Jewish and Palestinian workers unity in Israel today bodes well for future struggles

Sunday, June 17, 2018

Reading notes - Imperialism vs. working people (1979).



Imperialism vs. working people
War in Southeast Asia: Shows that the source of conflict is the insatiable profit drive of world capitalism
By Steve Clark

MARCH 23, 1979
http://themilitant.com/1979/4311/MIL4311.pdf
_________


....'Carter's effort to put U.S.
imperialism back on a war
footing is a key battlefront in
the capitalist offensive
against workers at home and
abroad.'



How U.S. left responded

No one on the American left except the Militant
and Socialist Workers Party has stood up under the pressure of this capitalist ideological barrage. No one except the Militant and SWP has consistently kept the spotlight on U.S. imperialism and its drive to contain and roll back the Indochinese revolution.


In a front-page editorial in its February 28 issue,
for example, the Guardian lent credence to Carter's lie that Washington was not involved in plotting the invasion of Vietnam. "We denounce imperialism, even though it is not yet directly involved," said the Guardian perfunctorily.


The following issue went even further, polemiciz-
ing against those who viewed the trade mission to
China by Treasury Secretary Michael Blumenthal
as "an implicit imprimatur for Beijing's [Peking's]
attack." Actually, the Guardian explained, the
invasion conflicted "with Washington's perceptions of its overall interests."


"....it is content to maneuver skillfully between the contradictions which have set socialist against socialist, exacerbating problems wherever possible."


The Guardian echoes the New York Times's "Red
Brotherhood at War" editorial, warning of a "social-
ist world war."


"These are sorry days for socialism," the Guard-
ian complains, "despite continuing advances by the world's peoples against oppression and exploitation.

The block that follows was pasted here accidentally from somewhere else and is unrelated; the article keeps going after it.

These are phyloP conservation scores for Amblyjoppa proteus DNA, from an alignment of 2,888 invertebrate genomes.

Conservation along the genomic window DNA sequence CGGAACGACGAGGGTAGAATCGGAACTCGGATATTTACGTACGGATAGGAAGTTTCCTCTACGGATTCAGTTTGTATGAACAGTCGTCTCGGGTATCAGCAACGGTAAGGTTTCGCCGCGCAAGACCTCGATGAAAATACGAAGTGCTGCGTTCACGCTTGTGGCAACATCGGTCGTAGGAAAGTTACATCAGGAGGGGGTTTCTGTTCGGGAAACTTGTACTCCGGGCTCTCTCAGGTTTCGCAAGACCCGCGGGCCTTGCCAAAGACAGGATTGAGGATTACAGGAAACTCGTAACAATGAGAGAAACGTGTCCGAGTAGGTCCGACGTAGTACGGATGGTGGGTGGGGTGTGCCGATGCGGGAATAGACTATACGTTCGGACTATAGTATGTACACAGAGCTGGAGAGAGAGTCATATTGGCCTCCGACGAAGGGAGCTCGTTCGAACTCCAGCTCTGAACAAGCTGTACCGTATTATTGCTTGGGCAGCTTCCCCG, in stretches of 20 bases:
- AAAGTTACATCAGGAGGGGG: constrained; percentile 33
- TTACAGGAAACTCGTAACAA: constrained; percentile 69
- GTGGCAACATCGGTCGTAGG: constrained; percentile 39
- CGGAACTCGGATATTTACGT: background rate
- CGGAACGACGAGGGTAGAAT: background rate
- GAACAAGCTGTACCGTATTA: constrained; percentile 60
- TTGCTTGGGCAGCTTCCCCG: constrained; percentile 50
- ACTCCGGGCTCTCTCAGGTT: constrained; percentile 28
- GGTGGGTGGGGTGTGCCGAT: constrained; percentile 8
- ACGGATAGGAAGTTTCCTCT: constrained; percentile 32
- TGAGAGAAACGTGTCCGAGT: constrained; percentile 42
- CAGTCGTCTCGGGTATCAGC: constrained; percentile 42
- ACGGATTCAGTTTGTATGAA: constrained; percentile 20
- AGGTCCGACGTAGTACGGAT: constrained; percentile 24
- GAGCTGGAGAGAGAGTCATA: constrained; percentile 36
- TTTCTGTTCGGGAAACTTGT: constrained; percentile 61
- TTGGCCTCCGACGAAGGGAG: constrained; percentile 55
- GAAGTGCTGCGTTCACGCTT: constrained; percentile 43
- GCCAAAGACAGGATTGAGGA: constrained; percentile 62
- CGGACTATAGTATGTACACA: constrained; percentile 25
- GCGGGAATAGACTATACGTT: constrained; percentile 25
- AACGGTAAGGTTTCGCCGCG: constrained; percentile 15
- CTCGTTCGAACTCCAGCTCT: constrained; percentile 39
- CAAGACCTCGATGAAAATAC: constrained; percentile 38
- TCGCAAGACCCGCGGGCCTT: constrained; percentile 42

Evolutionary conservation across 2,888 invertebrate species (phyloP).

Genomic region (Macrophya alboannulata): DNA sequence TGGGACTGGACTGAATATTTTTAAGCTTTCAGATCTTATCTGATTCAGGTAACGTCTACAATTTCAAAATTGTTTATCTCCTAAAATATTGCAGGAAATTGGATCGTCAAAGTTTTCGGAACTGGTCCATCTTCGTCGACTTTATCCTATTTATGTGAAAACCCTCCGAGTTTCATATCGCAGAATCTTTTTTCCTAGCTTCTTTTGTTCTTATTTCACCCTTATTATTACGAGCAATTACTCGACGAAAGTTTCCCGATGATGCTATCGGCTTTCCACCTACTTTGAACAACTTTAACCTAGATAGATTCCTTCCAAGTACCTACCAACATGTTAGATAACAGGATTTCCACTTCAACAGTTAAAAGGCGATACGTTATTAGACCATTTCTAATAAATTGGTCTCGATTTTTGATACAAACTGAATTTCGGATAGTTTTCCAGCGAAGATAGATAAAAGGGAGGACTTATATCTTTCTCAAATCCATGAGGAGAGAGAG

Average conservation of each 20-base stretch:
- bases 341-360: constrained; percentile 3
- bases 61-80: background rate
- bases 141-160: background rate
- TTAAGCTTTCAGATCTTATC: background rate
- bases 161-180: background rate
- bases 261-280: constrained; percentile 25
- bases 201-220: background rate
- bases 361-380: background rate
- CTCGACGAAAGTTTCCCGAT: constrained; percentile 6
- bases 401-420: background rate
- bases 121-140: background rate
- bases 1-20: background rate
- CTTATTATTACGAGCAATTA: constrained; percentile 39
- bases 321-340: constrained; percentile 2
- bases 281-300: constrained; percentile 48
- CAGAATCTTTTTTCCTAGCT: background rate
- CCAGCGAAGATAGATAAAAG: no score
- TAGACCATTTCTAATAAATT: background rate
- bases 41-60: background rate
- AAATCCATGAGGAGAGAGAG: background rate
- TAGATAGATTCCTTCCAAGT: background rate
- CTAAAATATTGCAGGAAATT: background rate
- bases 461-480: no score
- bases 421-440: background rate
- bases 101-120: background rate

"China has invaded Vietnam. Vietnam has in-
vaded Kampuchea. The words evoke nausea. Where will it end?"


Similar themes have appeared in the social-
democratic weekly, In These Times. An editorial in its January 17-23 issue, before the invasion of
Vietnam, argued that unlike the 1950s and 1960s,
when "international conflicts revolved around the
confrontation between world capitalism and world
communism," today the main "conflicts in world
politics involve those among communists and so-
cialists. . . . "


An editorial in ITT's February 28-March 6 issue
even explained that "so far, to his credit, President Carter has assumed a restrained position" in the Indochina conflicts.


"The Chinese invasion of Vietnam, like the Viet-
namese invasion of Cambodia," said the editorial,
"is one more episode in the rise of national antagonism dividing communist states. But it is not a minor episode: it underscores the grave danger such conflict poses to world peace. . . .


"It has deepened the worldwide confusion, dis-
cord, and demoralization in the ranks of socialists
who have always argued that socialism would put
an end to wars of aggression."


The American radical press all portray the main
actors in the recent Indochina conflicts as the
governments of the Soviet Union and China, with
Vietnam and Kampuchea in supporting roles.


"Vietnam" invaded "Kampuchea," everyone ex-
plains. Then "China" invaded "Vietnam."
"Countries" are at war over "national antago-
nisms" and "spheres of influence." All social div-
isions between and within these countries, all
classes, disappear.


Who invaded Vietnam? The Chinese masses, or
the Stalinist regime in Peking? Does it matter that
capitalism had been toppled in Vietnam, but not in
Kampuchea?


Most important, where is the struggle between the
Indochinese masses and U.S. imperialism? Has
Washington simply written off Southeast Asia?
Why has it suddenly and dramatically stepped up
military shipments to the Thai dictatorship? What
really happened when Teng visited Washington,